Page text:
Friday, 24 August 2018

Monster - Kathy Jetñil-Kijiner

Sometimes I wonder if Marshallese women are the chosen ones.

I wonder if someone selected us from a stack. Drew us out slow. Methodical. Then, issued the order:

Give birth to nightmares. Show the world what happens. When the sun explodes inside you.

How many stories of nuclear war are hidden in our bodies?

574 – the number of stillbirths and miscarriages after the bombs of 1951. Before the bombs? 52.

Bella Compoj told the UN she could no longer have children. That she saw her friends give birth to ugly things.

Nerik gave birth to something resembling the eggs of a sea turtle and Flora gave birth to something like the intestines1

She told this to a committee of men who washed their hands of this sin – these women who bore unholy things – created from exploding spit and ugly things.

And how these women buried their nightmares. Beneath a coconut tree. Pretended it never happened. Sinister. Hideous. Monster. More jellyfish than child.

And yet. They could see the chest inhale. Exhale. Could it be

human?

Nerik gave birth to something resembling the eggs of a sea turtle and Flora gave birth to something like intestines.

In our legends lives a monster. Mejenkwaad. Woman demons – unhinged jaws swallowing canoes, men, babies. Whole. Shark teeth in the backs of their head. Necks that stretch around an entire island, bloodthirsty. Hungry for babies and pregnant women. Monsters.

My three-year-old likes to hunt for monsters in our closet. We use the light of my cell phone. A blue glow in the dark. We whisper to each other –  did you hear that?

Did I hear what?

The silence of my dreams is severed by her screaming nightmares. And I am a mewling mess turned monster huddled in the corner wide-eyed, wild haired, unable to touch, unable to care, unable to bear the exhaustion, anxiety clawing away at my chest. Am I even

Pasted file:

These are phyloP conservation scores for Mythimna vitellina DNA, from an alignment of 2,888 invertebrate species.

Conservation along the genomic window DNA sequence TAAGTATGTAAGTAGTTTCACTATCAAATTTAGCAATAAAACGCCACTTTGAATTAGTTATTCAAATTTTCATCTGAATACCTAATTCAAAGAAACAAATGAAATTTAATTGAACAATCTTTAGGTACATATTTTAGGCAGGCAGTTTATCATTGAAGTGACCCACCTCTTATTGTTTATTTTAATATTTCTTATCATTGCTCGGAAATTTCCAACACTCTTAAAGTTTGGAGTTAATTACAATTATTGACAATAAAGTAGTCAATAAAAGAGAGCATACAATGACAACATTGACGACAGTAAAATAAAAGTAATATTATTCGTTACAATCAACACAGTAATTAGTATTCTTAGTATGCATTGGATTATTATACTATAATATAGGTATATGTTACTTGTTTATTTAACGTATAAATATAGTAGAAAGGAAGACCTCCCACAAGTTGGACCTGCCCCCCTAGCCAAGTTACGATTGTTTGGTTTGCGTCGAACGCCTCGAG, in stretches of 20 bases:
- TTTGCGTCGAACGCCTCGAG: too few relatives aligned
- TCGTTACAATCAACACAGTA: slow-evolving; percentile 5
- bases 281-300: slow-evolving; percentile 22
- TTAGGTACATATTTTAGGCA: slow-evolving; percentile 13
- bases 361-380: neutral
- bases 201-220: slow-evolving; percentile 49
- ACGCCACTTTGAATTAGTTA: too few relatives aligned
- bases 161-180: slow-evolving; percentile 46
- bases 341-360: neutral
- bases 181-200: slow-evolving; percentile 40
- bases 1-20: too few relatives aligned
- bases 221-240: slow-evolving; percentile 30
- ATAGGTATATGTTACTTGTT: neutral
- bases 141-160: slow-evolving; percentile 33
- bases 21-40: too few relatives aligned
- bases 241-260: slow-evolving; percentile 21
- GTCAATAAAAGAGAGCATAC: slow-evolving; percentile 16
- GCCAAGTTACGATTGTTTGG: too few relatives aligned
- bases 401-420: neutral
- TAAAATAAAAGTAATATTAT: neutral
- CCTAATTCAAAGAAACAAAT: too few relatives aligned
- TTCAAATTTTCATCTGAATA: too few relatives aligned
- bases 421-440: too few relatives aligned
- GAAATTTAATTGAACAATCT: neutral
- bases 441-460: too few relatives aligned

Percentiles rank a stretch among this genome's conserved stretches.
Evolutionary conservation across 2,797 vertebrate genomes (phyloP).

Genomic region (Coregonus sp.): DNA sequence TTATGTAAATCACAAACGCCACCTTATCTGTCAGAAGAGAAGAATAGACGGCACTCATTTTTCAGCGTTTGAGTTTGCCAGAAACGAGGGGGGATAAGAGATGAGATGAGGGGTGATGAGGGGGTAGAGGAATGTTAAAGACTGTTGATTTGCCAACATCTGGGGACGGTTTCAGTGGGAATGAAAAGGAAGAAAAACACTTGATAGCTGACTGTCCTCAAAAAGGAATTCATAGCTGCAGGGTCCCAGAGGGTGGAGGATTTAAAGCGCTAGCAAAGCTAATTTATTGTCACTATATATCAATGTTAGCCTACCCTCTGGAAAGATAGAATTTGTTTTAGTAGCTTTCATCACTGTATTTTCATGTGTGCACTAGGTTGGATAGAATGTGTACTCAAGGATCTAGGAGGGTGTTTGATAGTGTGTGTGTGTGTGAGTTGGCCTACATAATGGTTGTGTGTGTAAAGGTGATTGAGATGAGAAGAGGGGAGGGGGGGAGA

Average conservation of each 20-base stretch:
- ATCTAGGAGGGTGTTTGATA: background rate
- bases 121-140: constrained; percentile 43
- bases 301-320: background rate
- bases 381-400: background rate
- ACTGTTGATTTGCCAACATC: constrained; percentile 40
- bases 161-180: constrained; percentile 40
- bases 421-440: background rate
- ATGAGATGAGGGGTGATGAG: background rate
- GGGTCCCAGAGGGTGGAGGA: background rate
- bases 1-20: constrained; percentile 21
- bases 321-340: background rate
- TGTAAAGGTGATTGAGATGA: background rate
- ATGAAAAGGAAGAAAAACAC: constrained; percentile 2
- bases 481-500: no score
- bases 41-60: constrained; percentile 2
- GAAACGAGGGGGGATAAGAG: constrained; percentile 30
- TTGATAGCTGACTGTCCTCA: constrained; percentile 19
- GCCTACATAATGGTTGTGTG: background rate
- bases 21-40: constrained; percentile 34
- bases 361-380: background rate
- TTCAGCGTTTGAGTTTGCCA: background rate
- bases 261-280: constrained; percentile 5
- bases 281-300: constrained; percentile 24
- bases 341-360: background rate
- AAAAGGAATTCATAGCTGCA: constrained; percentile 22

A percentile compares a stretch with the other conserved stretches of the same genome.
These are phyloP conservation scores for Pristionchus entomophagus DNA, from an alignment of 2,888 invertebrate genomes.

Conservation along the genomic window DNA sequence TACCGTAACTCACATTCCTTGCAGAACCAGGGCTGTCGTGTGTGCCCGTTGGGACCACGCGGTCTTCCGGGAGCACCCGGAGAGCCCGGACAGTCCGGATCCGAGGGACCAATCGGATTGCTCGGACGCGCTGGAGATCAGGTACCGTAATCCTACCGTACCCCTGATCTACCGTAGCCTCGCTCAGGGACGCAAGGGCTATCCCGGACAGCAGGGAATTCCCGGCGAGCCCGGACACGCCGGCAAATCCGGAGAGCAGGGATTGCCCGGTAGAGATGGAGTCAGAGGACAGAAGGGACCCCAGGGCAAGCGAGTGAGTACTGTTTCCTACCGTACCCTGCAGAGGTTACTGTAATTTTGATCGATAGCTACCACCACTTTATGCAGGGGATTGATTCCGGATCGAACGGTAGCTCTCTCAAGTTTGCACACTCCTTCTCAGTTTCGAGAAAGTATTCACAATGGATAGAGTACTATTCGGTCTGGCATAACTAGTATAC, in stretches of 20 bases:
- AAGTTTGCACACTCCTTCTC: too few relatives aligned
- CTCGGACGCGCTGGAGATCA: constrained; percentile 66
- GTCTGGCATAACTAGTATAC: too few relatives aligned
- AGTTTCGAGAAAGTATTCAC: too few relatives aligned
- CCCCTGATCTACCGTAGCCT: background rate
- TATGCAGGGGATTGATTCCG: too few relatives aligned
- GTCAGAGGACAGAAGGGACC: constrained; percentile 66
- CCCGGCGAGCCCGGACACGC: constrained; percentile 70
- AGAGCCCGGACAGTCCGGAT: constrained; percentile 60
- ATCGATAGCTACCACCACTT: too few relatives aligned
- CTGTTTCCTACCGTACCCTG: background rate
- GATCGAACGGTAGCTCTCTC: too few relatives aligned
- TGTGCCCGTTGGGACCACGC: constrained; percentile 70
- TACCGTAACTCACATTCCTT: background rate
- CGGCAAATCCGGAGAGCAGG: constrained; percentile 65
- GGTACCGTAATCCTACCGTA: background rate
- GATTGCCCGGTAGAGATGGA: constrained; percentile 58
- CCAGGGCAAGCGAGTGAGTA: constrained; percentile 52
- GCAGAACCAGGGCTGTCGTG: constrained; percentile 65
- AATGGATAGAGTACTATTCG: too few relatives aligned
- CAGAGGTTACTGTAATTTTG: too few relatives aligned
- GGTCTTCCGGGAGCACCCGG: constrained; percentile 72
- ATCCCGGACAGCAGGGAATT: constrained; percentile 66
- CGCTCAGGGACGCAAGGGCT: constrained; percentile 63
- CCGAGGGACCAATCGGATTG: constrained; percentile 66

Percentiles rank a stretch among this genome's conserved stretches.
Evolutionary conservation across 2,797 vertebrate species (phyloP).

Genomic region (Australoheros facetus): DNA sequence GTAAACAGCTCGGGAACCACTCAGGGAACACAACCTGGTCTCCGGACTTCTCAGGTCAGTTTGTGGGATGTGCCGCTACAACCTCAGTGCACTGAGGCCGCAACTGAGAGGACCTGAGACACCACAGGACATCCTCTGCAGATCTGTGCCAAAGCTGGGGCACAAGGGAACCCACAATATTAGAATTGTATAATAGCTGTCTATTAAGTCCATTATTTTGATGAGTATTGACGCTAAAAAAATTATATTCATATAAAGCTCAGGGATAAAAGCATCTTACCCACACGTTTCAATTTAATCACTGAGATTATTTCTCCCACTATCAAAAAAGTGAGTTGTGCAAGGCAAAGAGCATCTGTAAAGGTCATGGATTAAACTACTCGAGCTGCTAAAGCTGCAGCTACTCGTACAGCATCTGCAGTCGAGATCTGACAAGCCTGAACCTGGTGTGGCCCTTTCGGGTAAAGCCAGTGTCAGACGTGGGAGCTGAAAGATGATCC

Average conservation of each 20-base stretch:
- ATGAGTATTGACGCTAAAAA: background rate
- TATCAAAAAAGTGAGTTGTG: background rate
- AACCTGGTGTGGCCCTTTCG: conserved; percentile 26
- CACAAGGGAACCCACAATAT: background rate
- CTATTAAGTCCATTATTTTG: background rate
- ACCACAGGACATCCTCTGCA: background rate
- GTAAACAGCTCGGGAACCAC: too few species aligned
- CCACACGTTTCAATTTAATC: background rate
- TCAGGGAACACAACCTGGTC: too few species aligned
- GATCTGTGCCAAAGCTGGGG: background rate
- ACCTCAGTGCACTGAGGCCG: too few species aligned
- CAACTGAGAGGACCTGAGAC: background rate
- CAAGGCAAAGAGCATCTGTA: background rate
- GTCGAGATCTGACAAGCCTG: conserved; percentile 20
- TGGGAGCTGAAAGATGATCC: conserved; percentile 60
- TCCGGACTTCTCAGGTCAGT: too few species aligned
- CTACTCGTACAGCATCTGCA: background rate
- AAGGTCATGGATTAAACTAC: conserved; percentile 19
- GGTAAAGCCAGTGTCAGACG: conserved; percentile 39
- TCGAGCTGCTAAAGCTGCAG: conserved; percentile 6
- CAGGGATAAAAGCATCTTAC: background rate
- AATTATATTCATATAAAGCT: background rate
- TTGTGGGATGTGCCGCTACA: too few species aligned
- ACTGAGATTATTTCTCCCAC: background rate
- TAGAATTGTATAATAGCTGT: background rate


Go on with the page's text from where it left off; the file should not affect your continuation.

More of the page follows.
human? Post-partum – easier to diagnose after the fact. Two years later those memories haunt me. When I became the bump in the night. When I realized I needed to protect her. From me.

Did you hear that?

Nerik gave birth to something resembling the eggs of a sea turtle and Flora gave birth to something like intestines.

In our legends lives a monster. Woman demons, unhinged jaws. Swallowing their own babies. Driven mad. Turned flesh rotten. Blood through their eyes their teeth their nose.

Were the women who gave birth to nightmares considered monsters? Were they driven mad by these unholy things that came from their bodies? Were they sick with the feeling of horror that perhaps there was something

wrong. With them.

My three-year-old sleeps next to me. I have lost my fangs and ugly dreams. I watch her chest inhale. Exhale. Know that she is real, she is mine. I try to write forgiveness and healing into our story. Into myself.

In legends lives a woman. Turned monster from loneliness. Turned monster from agony and suns exploding in her chest. She gives birth to a child that is not so much a child but too much a jellyfish. The child is struggling for breath. Struggling in pain. She wants to bring the child peace. Bring her home. Her first home. Inside her body.

It is an embrace. It is only. An embrace. She kneels next to the body.



And inhales.

Kathy Jetñil-Kijiner (21st century) Marshall Islands
Source: Kathy's blog: Kathy Jetñil-Kijiner
1: Glenn Alcalay, “The Sociocultural Impact of Nuclear Weapons Tests in the Marshall Islands,” (unpublished field report: 1981) 1-2.

1 comment:

  1. A hauntingly vivid poem of the harsh realities of Marhsallese women.

    ReplyDelete

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